Marie Lake: Explosion – Chapter 3 of 11

Written by Harold McNeill on August 25th, 2010. Posted in Family 1940 1965


Stove at Marie Lake

Photo (Web).  A wood cookstove that nearly ended our mothers life.

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Link to Last Post: Link to Growing Up in the Wilderness
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July, 1947

It was one of those quiet, lazy July mornings at Marie Lake. The dead calm waters reflected the morning sun and the leaves on the poplar trees, usually twisting and fluttering in the slightest breeze, hung as if frozen in time. The only noise to be heard was the quiet chatter of a few birds and of the laughter of Louise and me as we Mom before firedredged out wet sand to complete our giant sand castle – to be a surprise for mom and dad.

Suddenly, the serenity of the morning was bluntly ended by a loud, deep ‘whooomp’ coming from the direction of the house. A split second later the silence was further pierced by a blood curdling scream that echoed through the trees and down to the water. Louise and I sat there, momentarily frozen.

With the screams rising in intensity, we jumped up and run towards the house. As we topped the small sand bank we saw mom running with flames and smoke rising from her body. We were stricken with fear at a site we couldn’t fully comprehend.

After a short distance, she fell and rolled in the sand, grass and pine needles covering the yard. We stopped dead in our tracks not knowing what to do. At that moment dad came running from the mink pens. He frantically tried to smother the flames with his jacket but it wasn’t large enough to cover her whole body. Each time he moved the jacket, flames would spring to life.  An eternity passed before the flames were finally extinguished. The nauseating smell of burnt cloth, plastic and flesh permeated the air.

Dad hollered: “Harold, Louise, get a sheet off the bed.”

Suddenly, fearing the house might be on fire, he hollered “stop”, but it was too late as we were already inside. Fortunately there was no fire and only acrid smoke filled house. We frantically pulled a sheet from the bed and ran back to dad and mom.

When we returned mom had stopped screaming. She was lying on the ground moaning and crying, pleading for dad to help. Most of her outer clothes had been burned off and her arms and legs were a mass of burned flesh mixed with sand, grass, leaves and needles. On her legs small red lines weaved in and out of the burned flesh.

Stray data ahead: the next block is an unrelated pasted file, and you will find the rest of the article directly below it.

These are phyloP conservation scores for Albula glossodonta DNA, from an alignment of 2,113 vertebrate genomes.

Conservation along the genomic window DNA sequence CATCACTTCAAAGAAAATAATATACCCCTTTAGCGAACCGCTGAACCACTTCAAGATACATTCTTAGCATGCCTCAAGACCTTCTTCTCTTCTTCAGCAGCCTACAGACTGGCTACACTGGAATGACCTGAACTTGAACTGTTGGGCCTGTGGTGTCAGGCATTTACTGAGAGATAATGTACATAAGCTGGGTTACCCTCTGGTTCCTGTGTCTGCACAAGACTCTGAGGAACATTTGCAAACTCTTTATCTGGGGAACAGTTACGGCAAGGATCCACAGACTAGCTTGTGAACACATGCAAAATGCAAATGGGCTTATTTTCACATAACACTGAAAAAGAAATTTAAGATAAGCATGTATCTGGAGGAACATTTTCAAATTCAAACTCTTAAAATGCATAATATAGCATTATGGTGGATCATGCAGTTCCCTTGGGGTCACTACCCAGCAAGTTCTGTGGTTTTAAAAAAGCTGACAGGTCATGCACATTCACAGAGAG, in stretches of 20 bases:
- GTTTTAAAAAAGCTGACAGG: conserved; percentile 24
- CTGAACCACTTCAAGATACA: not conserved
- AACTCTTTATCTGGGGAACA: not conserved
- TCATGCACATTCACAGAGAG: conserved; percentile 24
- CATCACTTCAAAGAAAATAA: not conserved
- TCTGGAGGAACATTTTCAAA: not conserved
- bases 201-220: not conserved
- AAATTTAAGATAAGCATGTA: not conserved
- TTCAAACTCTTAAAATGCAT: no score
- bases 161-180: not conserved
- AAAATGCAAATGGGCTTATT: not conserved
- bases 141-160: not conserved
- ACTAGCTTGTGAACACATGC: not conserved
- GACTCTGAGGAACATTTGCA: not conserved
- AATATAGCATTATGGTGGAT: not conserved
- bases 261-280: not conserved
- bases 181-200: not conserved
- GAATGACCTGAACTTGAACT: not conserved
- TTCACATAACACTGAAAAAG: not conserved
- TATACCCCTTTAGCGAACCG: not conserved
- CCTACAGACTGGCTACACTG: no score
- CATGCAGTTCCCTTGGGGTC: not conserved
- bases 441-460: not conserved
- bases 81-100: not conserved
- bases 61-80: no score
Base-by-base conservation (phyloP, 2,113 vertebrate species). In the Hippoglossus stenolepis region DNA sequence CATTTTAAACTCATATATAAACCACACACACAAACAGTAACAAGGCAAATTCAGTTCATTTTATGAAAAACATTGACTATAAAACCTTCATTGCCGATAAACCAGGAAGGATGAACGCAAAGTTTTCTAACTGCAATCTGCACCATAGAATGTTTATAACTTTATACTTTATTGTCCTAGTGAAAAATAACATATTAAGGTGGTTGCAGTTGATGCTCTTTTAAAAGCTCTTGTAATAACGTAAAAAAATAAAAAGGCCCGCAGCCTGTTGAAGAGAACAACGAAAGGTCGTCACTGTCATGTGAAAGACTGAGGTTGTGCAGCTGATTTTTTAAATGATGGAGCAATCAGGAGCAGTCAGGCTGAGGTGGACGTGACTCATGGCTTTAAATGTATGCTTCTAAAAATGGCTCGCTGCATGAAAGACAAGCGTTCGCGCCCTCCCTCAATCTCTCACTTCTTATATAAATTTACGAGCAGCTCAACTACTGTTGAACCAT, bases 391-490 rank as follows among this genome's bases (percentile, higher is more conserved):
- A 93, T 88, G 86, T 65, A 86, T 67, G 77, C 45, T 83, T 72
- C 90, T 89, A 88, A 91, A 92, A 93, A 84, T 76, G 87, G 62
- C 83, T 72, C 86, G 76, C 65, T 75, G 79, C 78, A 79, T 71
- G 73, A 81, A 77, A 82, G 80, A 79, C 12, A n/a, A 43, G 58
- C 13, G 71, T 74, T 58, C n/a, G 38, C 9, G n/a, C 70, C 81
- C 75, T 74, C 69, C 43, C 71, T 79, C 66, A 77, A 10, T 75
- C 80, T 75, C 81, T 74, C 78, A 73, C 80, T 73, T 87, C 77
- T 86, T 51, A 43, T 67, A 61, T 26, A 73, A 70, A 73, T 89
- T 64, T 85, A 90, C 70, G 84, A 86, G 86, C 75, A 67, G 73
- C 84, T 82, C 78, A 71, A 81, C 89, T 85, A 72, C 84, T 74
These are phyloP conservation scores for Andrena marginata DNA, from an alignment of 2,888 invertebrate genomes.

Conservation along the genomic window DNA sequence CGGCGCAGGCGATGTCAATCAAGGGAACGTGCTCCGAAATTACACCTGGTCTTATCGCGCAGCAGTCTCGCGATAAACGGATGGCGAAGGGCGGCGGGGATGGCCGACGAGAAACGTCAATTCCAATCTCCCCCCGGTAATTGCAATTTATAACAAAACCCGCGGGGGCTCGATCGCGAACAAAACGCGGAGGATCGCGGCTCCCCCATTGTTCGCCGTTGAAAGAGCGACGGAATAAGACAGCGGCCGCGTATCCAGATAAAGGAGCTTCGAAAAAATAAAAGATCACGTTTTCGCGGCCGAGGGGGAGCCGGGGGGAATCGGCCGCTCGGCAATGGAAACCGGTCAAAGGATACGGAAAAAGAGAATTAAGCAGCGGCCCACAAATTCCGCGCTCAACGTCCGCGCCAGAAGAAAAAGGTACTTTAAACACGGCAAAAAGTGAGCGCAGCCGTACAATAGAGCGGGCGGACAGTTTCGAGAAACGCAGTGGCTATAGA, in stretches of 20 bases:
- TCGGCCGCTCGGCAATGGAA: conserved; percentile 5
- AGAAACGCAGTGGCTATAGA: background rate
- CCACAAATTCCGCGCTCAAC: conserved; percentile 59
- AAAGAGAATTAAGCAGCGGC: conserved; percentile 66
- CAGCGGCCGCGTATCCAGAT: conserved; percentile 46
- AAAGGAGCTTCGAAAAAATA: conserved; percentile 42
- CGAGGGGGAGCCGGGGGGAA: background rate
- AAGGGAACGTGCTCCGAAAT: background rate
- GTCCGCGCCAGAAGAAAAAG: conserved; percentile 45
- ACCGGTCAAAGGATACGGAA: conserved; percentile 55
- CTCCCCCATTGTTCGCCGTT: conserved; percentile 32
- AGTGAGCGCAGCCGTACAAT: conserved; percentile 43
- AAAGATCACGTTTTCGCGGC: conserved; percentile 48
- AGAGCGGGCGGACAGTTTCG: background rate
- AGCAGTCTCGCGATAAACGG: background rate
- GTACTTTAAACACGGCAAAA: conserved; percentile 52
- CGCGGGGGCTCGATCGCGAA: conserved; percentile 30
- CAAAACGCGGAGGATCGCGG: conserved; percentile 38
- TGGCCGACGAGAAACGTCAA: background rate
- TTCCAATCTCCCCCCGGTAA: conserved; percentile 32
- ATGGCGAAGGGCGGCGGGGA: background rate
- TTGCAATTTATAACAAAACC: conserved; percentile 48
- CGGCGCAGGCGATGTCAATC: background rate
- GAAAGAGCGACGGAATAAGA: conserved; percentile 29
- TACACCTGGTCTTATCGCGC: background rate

Dad sent us to sit by the house while he tried to comfort mom and wrap her in the sheet. Mr. Johnson had gone to town and Mr. Goodrich was on his trap line so we sat alone on the back porch hugging each other and crying. We were certain our mother was going to die.

Suddenly dad called:  “Harold, take your sister, get the boat ready, we have to get your mother to the hospital.”

We ran down to the dock and I jumped in the boat.  I started the engine and waited while dad carried mom to the boat.  He stepped in and held her while Louise untied the mooring rope, jumped in and pushed off.  Mom was now quietly moaning and it was evident she was in tremendous pain.

Twenty minutes later at a neighbouring farm house, others came to help. Louise and I stayed behind while a neighbour drove and dad sat in the back holding mom and comforting her as best he could.

It was a torturous, twenty-five mile drive around the lake on dirt roads that were narrow, rough and winding. One three mile section of swamp near English Bay was covered in corduroy where every bump and jolt caused mom to moan in agony.

Around mid-afternoon they arrived at the John Neil Hospital where she was attended to my Dr. Savage and the nursing staff. It was far from certain as to whether they could save her life.

Mom was always very emotional when she later talked of the accident:

“I was burned very badly on my legs and arms, but by some miracle, my face was spared. Dr. Savage and the nurses were puzzled by the long strings of red plastic burned into the flesh on my legs. It turned out to be part of the plastic apron that had burned and melted into my flesh. Only the heavy red trim remained visible.

A big challenge that faced Dr. Savage and the nurses was cleaning the burns. Not only was the plastic stuck to the burnt skin, when I ran out of the house and started rolling, all the sand, grass and needles stuck to the plastic and burned flesh. All this now needed to be cleaned before the burns could begin to heal. Keeping the wounds open increased the danger of infection. 

They kept me heavily sedated for the first week or so and I don’t remember much of that time. Later I went through some pretty tough times but it was a small price to pay – I was alive and I was going to see my family again.”

For the first week Louise and I stayed at Marie Lake while dad stayed at the hospital with mom. As soon as she was taken off the critical list dad returned and took us over to stay with Aunt Liz and Uncle Warren. He said that he would be back in a few days to take us to the hospital to see mom. He then returned to Marie Lake to catch up on his work.

Cook StoveMom told us how the accident had happened: